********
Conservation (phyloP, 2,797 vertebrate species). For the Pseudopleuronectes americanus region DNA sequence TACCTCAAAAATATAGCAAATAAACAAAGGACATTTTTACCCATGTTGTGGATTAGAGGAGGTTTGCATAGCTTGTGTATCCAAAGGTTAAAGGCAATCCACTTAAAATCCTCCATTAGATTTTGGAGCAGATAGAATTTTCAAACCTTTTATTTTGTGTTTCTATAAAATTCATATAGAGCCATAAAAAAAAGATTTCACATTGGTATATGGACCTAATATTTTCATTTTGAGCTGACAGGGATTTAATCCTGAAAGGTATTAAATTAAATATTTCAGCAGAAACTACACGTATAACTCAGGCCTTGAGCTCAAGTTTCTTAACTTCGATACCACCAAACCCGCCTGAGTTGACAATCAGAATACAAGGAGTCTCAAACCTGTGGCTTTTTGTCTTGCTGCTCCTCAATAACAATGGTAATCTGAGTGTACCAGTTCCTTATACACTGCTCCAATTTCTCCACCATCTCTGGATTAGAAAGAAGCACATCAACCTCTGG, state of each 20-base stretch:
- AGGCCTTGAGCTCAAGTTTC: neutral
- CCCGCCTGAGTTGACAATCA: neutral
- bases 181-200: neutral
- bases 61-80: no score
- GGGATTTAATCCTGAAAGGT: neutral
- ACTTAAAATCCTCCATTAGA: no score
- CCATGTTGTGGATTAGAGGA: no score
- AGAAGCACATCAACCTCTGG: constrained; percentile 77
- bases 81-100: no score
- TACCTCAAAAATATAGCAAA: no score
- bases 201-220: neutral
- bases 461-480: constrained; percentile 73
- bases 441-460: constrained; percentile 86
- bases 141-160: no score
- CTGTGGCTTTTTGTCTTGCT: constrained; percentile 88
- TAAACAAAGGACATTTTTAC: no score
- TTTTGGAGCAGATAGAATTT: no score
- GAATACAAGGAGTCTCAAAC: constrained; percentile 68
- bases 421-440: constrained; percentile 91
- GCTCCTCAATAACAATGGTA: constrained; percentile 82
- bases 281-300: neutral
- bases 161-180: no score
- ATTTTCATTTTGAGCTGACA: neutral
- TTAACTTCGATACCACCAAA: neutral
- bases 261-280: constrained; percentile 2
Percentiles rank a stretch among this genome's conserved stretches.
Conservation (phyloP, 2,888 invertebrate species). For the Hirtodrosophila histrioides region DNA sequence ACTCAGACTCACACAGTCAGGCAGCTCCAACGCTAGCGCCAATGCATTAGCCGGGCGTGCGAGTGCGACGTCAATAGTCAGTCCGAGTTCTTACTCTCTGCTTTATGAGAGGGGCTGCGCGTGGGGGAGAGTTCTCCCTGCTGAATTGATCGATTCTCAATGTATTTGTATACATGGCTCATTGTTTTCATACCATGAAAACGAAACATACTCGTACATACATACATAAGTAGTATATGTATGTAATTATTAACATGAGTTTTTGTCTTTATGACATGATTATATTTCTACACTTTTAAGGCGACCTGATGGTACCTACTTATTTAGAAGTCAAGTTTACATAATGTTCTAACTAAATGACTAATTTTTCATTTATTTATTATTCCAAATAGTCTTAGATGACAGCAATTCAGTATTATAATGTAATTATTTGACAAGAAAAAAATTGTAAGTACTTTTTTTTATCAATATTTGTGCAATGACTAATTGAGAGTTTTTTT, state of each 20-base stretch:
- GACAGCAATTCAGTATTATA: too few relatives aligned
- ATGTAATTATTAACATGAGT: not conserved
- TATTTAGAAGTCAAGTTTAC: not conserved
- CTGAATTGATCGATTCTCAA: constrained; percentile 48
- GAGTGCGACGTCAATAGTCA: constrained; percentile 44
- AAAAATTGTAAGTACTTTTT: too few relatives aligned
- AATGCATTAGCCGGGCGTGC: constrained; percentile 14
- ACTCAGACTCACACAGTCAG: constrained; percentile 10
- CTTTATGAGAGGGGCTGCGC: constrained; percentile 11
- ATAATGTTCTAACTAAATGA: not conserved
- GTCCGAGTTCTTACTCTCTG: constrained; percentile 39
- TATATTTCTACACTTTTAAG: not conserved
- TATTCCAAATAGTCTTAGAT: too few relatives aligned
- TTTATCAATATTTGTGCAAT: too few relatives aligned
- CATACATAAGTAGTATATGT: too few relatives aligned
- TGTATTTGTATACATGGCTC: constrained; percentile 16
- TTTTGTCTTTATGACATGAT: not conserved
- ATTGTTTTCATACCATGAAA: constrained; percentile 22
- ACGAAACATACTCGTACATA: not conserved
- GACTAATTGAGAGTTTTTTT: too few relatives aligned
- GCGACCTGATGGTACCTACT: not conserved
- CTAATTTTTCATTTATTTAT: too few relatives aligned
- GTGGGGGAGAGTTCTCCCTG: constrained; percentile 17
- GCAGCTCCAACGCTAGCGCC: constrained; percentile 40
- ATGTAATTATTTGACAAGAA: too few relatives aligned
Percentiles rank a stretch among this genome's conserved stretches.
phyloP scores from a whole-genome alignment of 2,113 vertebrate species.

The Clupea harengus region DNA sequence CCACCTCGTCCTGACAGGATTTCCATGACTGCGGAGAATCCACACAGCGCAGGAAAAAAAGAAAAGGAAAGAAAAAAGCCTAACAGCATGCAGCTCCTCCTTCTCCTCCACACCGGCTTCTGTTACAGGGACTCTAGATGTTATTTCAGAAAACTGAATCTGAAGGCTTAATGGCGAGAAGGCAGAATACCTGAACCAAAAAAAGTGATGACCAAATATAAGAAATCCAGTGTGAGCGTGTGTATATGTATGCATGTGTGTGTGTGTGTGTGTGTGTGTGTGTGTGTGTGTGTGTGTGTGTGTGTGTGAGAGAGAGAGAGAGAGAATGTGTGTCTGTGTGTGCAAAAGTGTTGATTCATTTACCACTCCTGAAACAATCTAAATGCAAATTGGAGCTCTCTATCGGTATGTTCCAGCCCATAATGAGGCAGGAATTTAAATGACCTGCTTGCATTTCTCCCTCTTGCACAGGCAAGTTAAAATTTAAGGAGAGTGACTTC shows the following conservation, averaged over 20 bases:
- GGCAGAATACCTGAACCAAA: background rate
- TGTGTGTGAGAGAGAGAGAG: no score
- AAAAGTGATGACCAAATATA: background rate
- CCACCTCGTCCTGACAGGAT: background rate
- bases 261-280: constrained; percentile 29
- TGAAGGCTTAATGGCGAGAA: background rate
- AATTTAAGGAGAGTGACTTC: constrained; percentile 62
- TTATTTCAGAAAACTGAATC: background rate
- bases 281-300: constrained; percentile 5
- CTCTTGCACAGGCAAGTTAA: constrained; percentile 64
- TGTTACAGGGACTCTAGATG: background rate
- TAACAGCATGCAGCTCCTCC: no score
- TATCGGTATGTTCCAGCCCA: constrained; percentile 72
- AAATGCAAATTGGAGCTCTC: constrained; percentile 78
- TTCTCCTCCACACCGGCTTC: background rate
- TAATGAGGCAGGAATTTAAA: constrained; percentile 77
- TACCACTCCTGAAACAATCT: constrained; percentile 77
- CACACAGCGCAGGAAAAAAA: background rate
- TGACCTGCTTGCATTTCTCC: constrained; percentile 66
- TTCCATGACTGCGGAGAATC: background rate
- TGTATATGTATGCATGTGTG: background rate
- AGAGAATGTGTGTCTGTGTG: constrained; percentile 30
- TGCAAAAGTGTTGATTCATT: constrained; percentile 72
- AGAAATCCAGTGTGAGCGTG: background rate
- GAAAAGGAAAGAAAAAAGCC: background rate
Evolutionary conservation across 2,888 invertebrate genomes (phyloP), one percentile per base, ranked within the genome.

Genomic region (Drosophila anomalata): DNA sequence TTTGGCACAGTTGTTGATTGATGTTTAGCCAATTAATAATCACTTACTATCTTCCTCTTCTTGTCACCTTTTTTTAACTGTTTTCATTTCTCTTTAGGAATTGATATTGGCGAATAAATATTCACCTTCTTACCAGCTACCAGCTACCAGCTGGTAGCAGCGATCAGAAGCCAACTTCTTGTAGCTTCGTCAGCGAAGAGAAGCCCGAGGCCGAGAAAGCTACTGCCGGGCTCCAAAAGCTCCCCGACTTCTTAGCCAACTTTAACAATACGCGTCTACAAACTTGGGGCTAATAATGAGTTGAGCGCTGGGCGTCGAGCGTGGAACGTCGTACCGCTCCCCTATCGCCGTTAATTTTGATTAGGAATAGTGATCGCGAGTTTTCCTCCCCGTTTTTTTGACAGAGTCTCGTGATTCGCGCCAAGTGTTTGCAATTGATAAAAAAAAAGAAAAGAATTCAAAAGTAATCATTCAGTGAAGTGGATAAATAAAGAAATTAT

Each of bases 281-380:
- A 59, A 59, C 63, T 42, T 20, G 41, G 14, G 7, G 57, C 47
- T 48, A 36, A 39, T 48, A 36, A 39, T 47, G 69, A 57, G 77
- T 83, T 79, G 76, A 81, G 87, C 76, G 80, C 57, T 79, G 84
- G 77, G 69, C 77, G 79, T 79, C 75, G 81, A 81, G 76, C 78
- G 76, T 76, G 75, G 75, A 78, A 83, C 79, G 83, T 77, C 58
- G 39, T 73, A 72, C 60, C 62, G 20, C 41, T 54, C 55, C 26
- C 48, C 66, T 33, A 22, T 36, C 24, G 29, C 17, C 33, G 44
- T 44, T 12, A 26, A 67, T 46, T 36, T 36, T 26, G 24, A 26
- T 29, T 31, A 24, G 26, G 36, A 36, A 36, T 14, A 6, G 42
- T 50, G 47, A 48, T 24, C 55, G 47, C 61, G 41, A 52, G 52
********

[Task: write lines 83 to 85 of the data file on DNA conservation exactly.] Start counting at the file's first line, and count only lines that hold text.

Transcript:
Genomic region (Drosophila anomalata): DNA sequence TTTGGCACAGTTGTTGATTGATGTTTAGCCAATTAATAATCACTTACTATCTTCCTCTTCTTGTCACCTTTTTTTAACTGTTTTCATTTCTCTTTAGGAATTGATATTGGCGAATAAATATTCACCTTCTTACCAGCTACCAGCTACCAGCTGGTAGCAGCGATCAGAAGCCAACTTCTTGTAGCTTCGTCAGCGAAGAGAAGCCCGAGGCCGAGAAAGCTACTGCCGGGCTCCAAAAGCTCCCCGACTTCTTAGCCAACTTTAACAATACGCGTCTACAAACTTGGGGCTAATAATGAGTTGAGCGCTGGGCGTCGAGCGTGGAACGTCGTACCGCTCCCCTATCGCCGTTAATTTTGATTAGGAATAGTGATCGCGAGTTTTCCTCCCCGTTTTTTTGACAGAGTCTCGTGATTCGCGCCAAGTGTTTGCAATTGATAAAAAAAAAGAAAAGAATTCAAAAGTAATCATTCAGTGAAGTGGATAAATAAAGAAATTAT

Each of bases 281-380:
- A 59, A 59, C 63, T 42, T 20, G 41, G 14, G 7, G 57, C 47